Remarks marking the start of Veterans’ Week
On February 18, 1943, Squadron Leader Alfred Brenner of Toronto, was flying off the coast of the Netherlands when he and his crew spotted an enemy convoy consisting of five destroyers.
Rather than peeling away and calling for reinforcements, Squadron Leader Brenner attacked low over the waves, dropping a torpedo that successfully hit a 5,000-ton enemy vessel.
Facing heavy fire, their plane was shot down, but not before they sent an SOS.
Alone in dangerous waters, with a life raft and few resources, Alfred and his crew sent another call for rescue by sending a messenger pigeon that they had taken from their aircraft.
After 2 long days at sea, Allied Forces picked them up in a daring rescue mission.
For his bravery, Squadron Leader Brenner received Britain’s Distinguished Flying Cross.
In the face of danger, Alfred and his crew chose to be brave.
They chose to put their own lives on the line for the greater good.
It’s no wonder his citation reads, “this officer has displayed the greatest keenness and devotion to duty.”
As we begin this Veterans’ Week, we remember heroes, like Squadron Leader Brenner, whose actions reflect the courage of so many women and men in uniform.
We honour all those who risked their lives for our freedom—including the 8 brave members of the Canadian Armed Forces who lost their lives in the line of duty this year.
We honour their memory and will never forget them.
Mr. Speaker, on this 75th anniversary of the end of the Second World War, we recognize how lucky we are to live in a country like ours, thanks to the sacrifice, service, and persistence of those who lived through that terrible war.
They endured the loss of brothers, sisters, and friends, but despite everything, they found hope and compassion in one another.
Over the decades, they have continued to pave the way to build a better world and to serve the common good.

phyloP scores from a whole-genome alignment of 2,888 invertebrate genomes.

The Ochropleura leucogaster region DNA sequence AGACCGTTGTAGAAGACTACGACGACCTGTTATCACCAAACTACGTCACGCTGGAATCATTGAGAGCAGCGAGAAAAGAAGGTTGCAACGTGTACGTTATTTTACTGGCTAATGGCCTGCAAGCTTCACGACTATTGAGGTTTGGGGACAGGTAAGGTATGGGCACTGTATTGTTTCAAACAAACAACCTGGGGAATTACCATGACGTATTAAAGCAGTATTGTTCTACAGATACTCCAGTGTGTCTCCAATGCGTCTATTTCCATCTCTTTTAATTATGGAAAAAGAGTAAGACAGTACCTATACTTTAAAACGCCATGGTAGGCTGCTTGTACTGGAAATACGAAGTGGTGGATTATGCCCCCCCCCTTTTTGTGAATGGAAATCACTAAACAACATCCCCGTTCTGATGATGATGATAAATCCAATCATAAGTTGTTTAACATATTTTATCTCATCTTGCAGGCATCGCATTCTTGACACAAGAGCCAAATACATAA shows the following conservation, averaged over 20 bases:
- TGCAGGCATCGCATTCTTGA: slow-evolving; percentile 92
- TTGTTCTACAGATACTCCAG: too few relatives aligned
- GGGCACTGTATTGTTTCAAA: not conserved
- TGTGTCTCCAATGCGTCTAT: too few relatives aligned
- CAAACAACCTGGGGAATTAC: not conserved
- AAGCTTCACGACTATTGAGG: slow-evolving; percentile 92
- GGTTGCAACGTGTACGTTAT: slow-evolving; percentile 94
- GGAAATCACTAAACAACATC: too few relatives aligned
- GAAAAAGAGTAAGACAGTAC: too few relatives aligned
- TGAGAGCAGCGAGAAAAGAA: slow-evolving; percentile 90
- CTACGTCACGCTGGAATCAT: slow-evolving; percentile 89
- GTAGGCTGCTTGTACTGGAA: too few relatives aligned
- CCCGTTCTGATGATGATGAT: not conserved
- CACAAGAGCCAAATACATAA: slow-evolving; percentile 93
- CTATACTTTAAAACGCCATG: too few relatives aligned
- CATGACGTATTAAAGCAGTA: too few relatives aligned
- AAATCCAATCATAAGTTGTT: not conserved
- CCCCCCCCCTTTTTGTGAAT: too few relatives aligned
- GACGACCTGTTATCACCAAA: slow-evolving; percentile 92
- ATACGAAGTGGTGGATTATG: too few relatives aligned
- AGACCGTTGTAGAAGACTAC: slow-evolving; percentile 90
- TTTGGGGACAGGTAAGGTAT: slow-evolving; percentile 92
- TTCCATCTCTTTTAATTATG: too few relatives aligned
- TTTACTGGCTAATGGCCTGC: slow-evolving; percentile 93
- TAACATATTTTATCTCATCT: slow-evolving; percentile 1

And it was this same sense of duty and sacrifice that also led our armed forces to take part in a number of peacekeeping missions, notably in Korea and Afghanistan.
Our women and men in uniform are always ready to help others when we need them.
Recently, they selflessly protected and helped our most vulnerable citizens—our seniors—by working in long-term care facilities.
Mr. Speaker, their actions and dedication to Canadian values reflect the very best of us.
Our veterans served Canada with honour and valour, right across this country and all around the world.
They stepped up for us, and now it’s time for us to do the same for them.
We don’t need to wonder how we will rise to the moment because we need only look around Canada to see the answer.
We see it in young people getting groceries for older veterans to keep them safe.
We see it in frontline workers who, after hours of standing on tired feet, never give up as they care for our parents and grandparents—the last members of the Greatest Generation.
We’ve seen it in the crew of the HMCS Fredericton and the members of the Snowbirds—brave women and men who, even after tragedy, continued to show us what service and sacrifice means.
During this Veterans’ Week, let us remember those who served with honour and courage.
Let us be inspired by the ideals they held dear.
And let us all join together to help build a better world with them.
Thank you, Mr. Speaker.